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The Stocks Investors Need to Hold After Retirement

One of the most satisfying moments in the investment process is when a security reaches full value and the end result is achieved. At that point, investors will often sell out of a position and look for better value elsewhere. There are, unfortunately, other times when investors need to sell out of a position sooner, either for an emergency, a major expense, or when the need for retirement income arises.

The challenge faced by many older investors is deciding which investment to sell and which investment to keep.

For those with larger portfolios that hold more securities, it is always very important to consider how each stock that’s added or subtracted will influence the remaining holdings. Maintaining a diversified portfolio remains the best course of action at any age.

Given the nature of certain securities — growth vs. income or defensive vs. cyclical — investors must remain diligent when drawing down on their portfolios. When the time comes to sell out of a position to generate cash, most will want to hold the higher-performing names, which, during bull markets, are the growth or cyclical companies. The defensive companies, or value investments, are most often the lesser-performing names during prosperous economic times, which often leads to a portfolio that is not properly diversified.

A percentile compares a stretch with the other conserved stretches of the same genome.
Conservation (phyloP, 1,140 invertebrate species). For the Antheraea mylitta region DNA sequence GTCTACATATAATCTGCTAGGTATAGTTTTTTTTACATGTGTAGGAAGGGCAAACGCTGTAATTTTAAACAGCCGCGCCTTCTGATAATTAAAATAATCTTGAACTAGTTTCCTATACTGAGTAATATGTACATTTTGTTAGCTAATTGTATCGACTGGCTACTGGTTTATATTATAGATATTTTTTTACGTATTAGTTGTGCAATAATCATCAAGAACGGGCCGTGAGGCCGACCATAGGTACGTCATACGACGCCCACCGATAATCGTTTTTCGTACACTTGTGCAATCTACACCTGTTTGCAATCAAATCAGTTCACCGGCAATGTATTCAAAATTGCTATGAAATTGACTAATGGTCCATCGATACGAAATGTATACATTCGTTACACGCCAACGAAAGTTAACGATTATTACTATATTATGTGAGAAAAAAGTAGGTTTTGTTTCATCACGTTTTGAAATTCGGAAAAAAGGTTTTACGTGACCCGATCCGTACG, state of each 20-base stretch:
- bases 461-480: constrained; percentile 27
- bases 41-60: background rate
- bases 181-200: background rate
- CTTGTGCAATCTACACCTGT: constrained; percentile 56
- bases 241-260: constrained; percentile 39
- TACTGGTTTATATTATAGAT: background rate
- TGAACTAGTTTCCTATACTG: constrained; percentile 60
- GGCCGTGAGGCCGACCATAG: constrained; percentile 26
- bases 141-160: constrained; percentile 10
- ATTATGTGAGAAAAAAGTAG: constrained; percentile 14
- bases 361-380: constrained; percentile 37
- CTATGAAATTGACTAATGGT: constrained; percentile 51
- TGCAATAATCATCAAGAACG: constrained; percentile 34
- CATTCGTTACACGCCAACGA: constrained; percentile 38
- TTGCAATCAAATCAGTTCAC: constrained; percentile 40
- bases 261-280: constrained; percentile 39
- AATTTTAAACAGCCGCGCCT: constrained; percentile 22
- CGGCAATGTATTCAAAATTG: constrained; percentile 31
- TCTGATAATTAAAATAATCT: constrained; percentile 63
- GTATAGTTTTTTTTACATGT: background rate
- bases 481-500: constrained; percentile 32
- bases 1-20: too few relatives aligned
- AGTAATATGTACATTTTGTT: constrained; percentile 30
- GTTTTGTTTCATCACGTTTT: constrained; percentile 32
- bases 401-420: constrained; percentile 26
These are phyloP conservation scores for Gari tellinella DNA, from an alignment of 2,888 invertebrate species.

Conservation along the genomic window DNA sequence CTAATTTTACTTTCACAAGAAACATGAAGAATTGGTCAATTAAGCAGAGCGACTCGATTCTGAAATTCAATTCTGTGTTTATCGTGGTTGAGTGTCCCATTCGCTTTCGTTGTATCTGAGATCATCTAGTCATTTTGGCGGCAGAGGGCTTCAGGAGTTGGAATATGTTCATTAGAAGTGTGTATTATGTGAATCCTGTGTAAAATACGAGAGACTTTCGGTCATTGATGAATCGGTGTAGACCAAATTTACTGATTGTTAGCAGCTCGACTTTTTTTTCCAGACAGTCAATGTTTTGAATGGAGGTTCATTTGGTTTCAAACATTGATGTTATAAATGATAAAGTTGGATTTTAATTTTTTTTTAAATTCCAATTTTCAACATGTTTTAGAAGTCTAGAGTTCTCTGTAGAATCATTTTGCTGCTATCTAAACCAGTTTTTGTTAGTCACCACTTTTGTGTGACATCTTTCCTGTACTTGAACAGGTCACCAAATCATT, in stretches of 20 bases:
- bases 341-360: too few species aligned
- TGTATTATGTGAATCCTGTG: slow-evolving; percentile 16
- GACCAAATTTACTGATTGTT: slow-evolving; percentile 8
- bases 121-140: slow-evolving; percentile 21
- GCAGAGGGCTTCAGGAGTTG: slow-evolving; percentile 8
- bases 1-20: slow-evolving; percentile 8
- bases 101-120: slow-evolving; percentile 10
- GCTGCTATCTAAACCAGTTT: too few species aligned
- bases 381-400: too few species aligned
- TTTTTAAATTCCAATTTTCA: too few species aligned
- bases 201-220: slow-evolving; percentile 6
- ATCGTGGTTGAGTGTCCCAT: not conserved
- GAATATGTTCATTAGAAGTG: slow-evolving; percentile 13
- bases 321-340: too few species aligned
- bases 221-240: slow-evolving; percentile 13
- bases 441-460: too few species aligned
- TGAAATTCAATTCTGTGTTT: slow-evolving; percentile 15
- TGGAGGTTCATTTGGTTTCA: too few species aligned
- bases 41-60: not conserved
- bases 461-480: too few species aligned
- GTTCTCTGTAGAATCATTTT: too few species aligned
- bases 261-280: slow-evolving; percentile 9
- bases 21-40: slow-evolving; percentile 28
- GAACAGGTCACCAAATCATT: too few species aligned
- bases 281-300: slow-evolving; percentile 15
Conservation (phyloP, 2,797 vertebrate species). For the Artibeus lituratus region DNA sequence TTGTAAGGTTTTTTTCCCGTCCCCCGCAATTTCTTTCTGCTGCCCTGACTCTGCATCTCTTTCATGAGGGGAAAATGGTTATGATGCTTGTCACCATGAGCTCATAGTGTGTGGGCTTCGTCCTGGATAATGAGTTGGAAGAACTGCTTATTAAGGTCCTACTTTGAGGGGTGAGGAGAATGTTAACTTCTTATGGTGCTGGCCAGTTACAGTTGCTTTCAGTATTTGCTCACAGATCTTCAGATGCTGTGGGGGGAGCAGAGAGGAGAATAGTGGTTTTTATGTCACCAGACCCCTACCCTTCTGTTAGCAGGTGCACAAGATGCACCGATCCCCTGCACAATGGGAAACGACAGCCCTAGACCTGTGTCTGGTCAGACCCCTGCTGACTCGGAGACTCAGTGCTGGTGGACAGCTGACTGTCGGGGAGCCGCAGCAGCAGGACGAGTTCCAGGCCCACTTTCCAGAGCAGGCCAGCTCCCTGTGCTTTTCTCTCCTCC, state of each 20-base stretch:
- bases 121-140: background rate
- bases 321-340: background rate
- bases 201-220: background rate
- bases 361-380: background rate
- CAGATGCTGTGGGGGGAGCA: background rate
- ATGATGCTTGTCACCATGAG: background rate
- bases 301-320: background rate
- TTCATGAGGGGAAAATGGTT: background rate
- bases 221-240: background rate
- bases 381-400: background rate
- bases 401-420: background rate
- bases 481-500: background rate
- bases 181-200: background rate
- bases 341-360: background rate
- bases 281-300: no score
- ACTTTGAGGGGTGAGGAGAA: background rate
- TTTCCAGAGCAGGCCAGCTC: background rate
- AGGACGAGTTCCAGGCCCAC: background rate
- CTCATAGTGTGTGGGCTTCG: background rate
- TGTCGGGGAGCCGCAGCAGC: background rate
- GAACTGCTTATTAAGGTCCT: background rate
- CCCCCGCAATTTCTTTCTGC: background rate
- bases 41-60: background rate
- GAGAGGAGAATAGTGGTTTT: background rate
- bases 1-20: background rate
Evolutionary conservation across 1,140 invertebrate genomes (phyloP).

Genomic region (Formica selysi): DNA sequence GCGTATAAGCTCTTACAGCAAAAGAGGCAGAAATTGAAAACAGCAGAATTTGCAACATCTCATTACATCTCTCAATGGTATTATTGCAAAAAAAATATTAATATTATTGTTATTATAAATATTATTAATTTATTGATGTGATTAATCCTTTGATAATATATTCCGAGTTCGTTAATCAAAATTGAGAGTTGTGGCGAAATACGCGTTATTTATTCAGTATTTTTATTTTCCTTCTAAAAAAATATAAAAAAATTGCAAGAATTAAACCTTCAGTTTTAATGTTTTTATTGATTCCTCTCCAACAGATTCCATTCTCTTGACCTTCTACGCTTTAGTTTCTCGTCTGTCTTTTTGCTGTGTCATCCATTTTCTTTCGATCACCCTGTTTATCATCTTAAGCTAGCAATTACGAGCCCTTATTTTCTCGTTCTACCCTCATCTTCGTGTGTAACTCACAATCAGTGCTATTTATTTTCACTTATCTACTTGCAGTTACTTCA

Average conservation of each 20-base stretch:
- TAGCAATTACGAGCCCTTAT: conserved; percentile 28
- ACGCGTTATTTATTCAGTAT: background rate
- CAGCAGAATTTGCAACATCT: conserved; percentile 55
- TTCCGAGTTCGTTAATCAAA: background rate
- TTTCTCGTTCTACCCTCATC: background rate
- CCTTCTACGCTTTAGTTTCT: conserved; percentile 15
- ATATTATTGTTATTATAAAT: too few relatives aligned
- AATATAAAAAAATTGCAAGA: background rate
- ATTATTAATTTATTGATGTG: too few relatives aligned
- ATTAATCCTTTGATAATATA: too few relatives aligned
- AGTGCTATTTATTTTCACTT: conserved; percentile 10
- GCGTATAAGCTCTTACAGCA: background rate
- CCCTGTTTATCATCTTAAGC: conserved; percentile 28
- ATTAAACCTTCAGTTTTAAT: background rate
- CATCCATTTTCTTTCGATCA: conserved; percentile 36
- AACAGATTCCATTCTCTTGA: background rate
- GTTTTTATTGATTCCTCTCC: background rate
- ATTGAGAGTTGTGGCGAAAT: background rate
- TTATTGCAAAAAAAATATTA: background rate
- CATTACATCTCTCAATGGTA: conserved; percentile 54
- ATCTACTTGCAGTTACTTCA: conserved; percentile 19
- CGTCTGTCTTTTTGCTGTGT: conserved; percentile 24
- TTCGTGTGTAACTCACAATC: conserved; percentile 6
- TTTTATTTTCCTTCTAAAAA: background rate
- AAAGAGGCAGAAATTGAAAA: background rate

Given that investors tend to hold the better-performing stocks while selling the lower-risk ones, this can often lead to holdings that carry excess risks for older investors. It is critical to remember that older investors must take less risk given the lower risk/return profile of their shorter time frame. Although it is appropriate in many cases for an investor to hold a portion of one’s investments in more aggressive investments, the core holdings for many older investors should remain on the cautious side. This translates to owning more defensive and more value-oriented securities.

In consideration of these lower-risk investments, investors have a number of fantastic names to choose from in the Canadian marketplace. Hydro One Ltd. (TSX:H) distributes electricity to consumers. It is highly probable that the company will be successful in generating consistent cash flows for investors throughout all phases of the market cycle. A recession should not greatly impact the underlying business of this company.

Beyond the utilities sector, investors can also consider shares in Canada’s Big Five banks. Currently priced near $108 per share, Canadian Imperial Bank of Commerce (TSX:CM)(NYSE:CM) pays a dividend of almost 4.75% and has returned almost 10% to investors over the past year.

Another major bank is Bank of Montreal (TSX:BMO)(NYSE:BMO), which, at a price of almost $97, has increased by close to 15% over the past year and offers investors a dividend yield of no less than 3.7%. Clearly, there is still value to be found in defensive companies.

Although selling out of a security is much more difficult than moving into one, it is important to remember which securities need to be kept in a smaller, less aggressive portfolio.

5 stocks we like better than Hydro One Ltd.

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Fool contributor Ryan Goldsman has no position in any stocks mentioned.

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